* 3 *

PGP/GPG

Self-test problems

None this week.

Graded problems

The purpose if this week's exercises is

If you experience problems carrying out these exercises, try them on a GNU/Linux machine with version 1.0.4 or greater of GPG. Some versions of GPG have known bugs.

Note: everyone must complete this exercise in person. You will use the techniques here to identify your contributions to the exam later.

  1. Think of a phrase which is easy to remember, then make yourself a public-private key pair with
    gpg --key-gen
    
    Choose all the default values. If you make a mistake, delete your keys cd; rm -r .gnupg and start again.
  2. If anyone gets hold of your private key, they have the digital equivalent of your fingerprints and DNA! Draw a vulnerability tree for your private key. Bear in mind that the key is stored in a file on your disk. How would your tree be different if you were working on a Windows machine?
  3. Download my public key, by typing
    gpg --import filename
    
    If you are complete certain that this key is mine, you could sign it, to indicate that you trust that they key is mine. If you are not sure, you could ask me for my key in a more secure way.
    gpg --edit-key mark
    command> sign
    
  4. A slightly more secure way for me to distribute my key is for me to sign my key like this:
    gpg --clearsign markskey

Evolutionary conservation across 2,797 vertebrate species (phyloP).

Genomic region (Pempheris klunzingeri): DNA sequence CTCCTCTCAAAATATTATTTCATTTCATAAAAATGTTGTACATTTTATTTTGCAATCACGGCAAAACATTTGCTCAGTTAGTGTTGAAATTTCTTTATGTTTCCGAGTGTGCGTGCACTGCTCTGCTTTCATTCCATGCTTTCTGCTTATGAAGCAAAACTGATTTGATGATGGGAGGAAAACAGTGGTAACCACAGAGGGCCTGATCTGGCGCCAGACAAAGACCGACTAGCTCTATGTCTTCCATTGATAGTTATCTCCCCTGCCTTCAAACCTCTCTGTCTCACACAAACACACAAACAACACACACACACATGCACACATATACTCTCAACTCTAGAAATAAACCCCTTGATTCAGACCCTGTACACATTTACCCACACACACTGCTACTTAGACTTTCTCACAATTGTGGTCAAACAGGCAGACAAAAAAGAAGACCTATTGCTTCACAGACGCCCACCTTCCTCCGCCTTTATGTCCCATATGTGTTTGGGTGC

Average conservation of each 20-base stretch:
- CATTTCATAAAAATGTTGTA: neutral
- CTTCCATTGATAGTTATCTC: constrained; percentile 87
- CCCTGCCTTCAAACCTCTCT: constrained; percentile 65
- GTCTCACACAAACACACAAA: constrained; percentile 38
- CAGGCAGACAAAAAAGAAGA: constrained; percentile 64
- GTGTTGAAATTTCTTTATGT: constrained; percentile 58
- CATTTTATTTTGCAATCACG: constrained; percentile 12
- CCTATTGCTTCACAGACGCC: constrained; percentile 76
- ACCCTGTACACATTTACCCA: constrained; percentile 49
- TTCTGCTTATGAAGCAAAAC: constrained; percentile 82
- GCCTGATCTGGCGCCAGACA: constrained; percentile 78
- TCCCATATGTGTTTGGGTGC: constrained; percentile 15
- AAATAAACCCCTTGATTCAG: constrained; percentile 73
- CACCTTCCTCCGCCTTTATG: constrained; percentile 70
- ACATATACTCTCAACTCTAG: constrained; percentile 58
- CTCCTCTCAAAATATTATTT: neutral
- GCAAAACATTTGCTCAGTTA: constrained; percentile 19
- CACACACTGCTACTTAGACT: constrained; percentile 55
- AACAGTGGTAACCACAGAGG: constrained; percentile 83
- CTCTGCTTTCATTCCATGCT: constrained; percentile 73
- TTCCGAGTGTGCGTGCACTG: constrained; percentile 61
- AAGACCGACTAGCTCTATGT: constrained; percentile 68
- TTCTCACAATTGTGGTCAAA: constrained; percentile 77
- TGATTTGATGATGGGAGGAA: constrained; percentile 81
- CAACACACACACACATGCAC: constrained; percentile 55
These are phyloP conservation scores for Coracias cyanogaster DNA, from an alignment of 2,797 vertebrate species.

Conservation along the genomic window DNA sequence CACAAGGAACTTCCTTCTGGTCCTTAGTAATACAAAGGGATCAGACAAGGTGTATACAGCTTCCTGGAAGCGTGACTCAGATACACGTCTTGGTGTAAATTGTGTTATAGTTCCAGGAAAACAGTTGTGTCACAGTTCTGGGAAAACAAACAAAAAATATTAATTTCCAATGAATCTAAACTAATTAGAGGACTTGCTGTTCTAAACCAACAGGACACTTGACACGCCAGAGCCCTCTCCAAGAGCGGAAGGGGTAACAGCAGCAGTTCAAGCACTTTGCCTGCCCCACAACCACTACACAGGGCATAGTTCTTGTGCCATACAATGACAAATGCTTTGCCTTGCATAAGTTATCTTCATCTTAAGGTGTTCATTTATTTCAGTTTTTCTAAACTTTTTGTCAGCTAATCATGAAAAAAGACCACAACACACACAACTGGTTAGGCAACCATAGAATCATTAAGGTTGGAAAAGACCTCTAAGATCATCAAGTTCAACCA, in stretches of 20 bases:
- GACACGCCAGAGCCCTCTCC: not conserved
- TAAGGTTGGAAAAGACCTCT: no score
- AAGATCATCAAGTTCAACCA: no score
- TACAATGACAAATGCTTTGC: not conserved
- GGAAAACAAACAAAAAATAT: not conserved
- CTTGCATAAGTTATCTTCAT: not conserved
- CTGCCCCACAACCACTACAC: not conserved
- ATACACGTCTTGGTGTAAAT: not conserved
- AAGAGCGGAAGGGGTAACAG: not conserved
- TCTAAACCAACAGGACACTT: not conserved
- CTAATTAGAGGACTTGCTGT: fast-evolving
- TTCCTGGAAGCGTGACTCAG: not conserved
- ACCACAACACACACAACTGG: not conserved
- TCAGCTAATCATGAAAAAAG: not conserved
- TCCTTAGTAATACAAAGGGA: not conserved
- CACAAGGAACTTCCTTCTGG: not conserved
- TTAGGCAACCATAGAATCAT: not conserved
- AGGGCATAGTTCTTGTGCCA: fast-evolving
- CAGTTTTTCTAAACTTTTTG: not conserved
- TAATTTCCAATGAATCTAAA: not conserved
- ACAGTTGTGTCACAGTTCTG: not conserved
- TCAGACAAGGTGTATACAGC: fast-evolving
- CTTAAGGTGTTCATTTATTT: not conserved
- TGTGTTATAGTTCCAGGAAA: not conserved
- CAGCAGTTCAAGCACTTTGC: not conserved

This results in a file called markskey.asc. Save this to a file and type
    gpg --verify markskey.asc 
    
    or simply
    gpg markskey.asc 
    
    You can now verify that the owner of the private key for "Mark Burgess" is the same person as the owner of the public key that you have received, because the signature was made with the private key. For these exercises we are using "cleartext" keys and signatures, so that you can see what they look like. These cleartext forms are useful for sending by E-mail, but it is also possible to save in binary format..
  5. Ask yourself how you know that the key you have collected is mine? Do you trust it? If so why? Is there anything stopping you from making a keypair for Bill Clinton or Mickey Mouse? Do you see why PGP does not solve the problem of trust?
  6. Make your public key available to others as a file in your home directory, by doing this:
    gpg --export -a loginname > ~/www/pubkey; chmod 644 ~/www/pubkey
    
    Check that the file is readable, and that it appears on the web page of local public keys, so that others can see your public key, and you can see theirs.
  7. This part must be done with your group, and documented for your project. This problem is about a trust attack on these encryption and sign mechanisms. For several years it was believed that, if a message was encrypted and signed, then it was secure because In this problem you will see that, based on what PGP/GPG normally tells you about a message, you can be fooled about who wrote what to whom! You will need three users, each with their own key-pairs in order to do this problem.
  8. Think of some more examples of how these attacks could be used in commerce.

Mark Burgess
Last modified: Sat Aug 4 15:44:33 MET DST 2001

Back